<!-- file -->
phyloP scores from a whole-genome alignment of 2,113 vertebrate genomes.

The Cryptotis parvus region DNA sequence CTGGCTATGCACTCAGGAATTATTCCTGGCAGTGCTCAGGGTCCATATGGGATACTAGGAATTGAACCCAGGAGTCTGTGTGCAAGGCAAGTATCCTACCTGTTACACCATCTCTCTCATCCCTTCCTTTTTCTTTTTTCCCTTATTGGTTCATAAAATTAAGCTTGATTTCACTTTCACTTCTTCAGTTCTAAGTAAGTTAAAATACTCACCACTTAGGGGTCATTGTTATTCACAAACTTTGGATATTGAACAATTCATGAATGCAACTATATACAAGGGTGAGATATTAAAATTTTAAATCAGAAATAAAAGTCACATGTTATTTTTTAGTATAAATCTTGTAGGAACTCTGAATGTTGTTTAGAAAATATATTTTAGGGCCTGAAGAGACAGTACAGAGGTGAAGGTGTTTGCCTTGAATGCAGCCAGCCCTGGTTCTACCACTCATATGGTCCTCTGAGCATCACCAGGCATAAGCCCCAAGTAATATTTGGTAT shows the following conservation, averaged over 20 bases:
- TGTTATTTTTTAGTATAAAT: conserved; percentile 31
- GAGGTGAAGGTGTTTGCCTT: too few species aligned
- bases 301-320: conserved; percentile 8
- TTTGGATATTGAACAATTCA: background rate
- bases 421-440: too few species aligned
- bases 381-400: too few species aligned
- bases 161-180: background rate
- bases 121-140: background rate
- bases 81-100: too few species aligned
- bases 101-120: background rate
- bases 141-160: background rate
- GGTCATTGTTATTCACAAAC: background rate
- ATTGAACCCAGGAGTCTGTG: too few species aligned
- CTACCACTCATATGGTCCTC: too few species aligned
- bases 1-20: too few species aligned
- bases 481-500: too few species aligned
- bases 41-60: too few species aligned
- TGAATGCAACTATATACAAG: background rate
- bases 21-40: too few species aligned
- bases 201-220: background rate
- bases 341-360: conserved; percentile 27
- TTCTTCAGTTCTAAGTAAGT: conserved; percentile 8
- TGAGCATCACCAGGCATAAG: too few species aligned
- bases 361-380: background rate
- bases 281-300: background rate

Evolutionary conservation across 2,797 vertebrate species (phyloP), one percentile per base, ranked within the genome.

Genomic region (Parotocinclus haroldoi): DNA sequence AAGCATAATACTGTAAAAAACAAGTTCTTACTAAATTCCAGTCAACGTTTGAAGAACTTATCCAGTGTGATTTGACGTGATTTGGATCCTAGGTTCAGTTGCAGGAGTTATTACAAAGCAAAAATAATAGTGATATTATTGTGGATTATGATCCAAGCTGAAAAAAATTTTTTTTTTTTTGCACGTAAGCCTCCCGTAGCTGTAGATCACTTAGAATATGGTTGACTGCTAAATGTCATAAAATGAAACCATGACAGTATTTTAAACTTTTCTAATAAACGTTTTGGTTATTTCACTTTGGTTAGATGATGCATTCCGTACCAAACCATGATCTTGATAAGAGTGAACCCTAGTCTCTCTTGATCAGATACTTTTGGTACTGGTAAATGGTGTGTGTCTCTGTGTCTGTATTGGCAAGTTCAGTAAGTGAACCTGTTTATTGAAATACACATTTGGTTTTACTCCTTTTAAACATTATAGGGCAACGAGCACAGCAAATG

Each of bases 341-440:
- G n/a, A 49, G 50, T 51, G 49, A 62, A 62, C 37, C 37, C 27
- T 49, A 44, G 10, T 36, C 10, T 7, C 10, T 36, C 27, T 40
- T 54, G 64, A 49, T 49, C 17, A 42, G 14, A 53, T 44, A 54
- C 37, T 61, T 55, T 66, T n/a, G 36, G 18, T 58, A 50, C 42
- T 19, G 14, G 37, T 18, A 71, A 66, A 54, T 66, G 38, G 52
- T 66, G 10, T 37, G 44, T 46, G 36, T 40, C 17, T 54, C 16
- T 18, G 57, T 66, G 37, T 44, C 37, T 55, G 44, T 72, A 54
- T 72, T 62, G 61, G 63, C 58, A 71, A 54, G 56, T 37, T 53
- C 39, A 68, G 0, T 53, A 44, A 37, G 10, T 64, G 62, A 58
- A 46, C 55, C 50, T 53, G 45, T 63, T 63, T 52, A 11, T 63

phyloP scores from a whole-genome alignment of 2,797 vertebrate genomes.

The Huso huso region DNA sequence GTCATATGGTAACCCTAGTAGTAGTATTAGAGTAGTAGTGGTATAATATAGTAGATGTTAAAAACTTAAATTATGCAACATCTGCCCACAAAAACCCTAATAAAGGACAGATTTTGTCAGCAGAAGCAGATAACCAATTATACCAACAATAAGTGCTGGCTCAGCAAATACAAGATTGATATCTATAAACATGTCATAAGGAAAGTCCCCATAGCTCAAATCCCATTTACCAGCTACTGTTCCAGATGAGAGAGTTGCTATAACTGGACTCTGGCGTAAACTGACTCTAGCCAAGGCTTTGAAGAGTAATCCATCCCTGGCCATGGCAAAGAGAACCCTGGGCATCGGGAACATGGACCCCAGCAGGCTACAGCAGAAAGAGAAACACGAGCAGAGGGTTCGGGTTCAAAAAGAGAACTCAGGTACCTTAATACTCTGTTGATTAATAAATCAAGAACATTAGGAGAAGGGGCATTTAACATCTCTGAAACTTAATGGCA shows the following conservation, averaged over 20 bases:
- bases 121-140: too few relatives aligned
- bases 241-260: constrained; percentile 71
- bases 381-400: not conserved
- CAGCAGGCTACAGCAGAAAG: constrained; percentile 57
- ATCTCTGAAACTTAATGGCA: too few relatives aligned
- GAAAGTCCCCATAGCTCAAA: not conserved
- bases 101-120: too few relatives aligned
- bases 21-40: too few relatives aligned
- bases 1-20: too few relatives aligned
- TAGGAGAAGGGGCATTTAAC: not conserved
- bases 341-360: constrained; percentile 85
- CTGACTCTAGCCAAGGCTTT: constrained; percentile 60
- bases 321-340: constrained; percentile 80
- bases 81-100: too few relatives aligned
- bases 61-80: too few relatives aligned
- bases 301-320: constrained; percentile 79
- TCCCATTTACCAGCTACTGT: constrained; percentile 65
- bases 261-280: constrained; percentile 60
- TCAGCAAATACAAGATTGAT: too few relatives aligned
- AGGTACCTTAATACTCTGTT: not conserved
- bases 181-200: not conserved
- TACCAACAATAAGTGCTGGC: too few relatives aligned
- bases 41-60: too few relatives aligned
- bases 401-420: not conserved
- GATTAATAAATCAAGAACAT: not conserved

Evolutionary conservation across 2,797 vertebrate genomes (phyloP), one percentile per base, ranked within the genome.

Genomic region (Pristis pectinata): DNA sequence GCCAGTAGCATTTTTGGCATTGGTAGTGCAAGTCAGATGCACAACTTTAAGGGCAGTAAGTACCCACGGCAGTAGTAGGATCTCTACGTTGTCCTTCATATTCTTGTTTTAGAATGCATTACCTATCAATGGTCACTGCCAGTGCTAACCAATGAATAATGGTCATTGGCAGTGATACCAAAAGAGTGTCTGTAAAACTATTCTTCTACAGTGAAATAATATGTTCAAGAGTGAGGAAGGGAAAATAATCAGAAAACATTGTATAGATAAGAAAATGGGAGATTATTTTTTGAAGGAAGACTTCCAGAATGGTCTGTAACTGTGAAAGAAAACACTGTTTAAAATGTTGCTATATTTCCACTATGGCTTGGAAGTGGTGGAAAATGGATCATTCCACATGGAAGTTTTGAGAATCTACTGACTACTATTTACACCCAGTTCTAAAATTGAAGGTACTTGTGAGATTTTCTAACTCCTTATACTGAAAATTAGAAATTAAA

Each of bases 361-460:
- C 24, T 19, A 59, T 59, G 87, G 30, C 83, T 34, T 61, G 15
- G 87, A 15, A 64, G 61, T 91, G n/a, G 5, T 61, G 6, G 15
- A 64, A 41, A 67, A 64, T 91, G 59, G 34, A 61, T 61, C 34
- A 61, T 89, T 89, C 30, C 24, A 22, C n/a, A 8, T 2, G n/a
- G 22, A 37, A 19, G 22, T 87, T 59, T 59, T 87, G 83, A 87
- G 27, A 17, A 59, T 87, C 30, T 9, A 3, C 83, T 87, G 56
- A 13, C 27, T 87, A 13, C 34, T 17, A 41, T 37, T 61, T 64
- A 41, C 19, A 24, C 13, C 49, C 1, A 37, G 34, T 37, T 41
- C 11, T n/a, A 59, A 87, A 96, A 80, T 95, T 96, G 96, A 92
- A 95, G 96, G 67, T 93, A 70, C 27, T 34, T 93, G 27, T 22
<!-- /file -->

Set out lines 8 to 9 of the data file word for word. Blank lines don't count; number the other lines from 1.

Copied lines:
- bases 381-400: too few species aligned
- bases 161-180: background rate